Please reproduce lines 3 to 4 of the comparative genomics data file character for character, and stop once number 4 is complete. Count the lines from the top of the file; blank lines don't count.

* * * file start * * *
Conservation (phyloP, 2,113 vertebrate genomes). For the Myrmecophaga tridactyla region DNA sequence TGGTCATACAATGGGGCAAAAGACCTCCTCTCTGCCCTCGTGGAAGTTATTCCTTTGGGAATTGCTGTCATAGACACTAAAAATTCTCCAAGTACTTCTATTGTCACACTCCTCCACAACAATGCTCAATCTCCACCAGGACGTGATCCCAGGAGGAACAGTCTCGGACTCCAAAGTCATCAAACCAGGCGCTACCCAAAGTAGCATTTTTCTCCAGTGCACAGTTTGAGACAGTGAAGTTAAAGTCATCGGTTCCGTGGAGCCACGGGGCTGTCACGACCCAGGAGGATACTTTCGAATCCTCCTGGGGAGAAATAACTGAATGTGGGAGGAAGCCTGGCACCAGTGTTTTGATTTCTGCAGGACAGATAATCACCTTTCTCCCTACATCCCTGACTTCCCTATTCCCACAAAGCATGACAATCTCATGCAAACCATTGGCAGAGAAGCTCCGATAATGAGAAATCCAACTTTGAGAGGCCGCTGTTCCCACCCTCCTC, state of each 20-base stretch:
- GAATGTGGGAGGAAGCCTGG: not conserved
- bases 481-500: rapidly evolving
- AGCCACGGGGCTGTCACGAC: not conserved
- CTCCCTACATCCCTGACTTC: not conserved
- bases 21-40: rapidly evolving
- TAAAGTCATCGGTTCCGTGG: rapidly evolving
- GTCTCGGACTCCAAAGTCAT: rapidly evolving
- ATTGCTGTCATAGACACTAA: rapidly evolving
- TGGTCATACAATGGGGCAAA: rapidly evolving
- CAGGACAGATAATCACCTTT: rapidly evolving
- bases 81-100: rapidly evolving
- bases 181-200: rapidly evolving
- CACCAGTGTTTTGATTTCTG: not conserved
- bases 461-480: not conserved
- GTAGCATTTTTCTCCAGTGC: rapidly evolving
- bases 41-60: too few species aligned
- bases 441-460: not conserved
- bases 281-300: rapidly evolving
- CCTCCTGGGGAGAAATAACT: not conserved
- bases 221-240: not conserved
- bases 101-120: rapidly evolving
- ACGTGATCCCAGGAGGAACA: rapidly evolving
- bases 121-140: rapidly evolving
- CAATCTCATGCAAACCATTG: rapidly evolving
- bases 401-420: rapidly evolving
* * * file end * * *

- bases 481-500: rapidly evolving
- AGCCACGGGGCTGTCACGAC: not conserved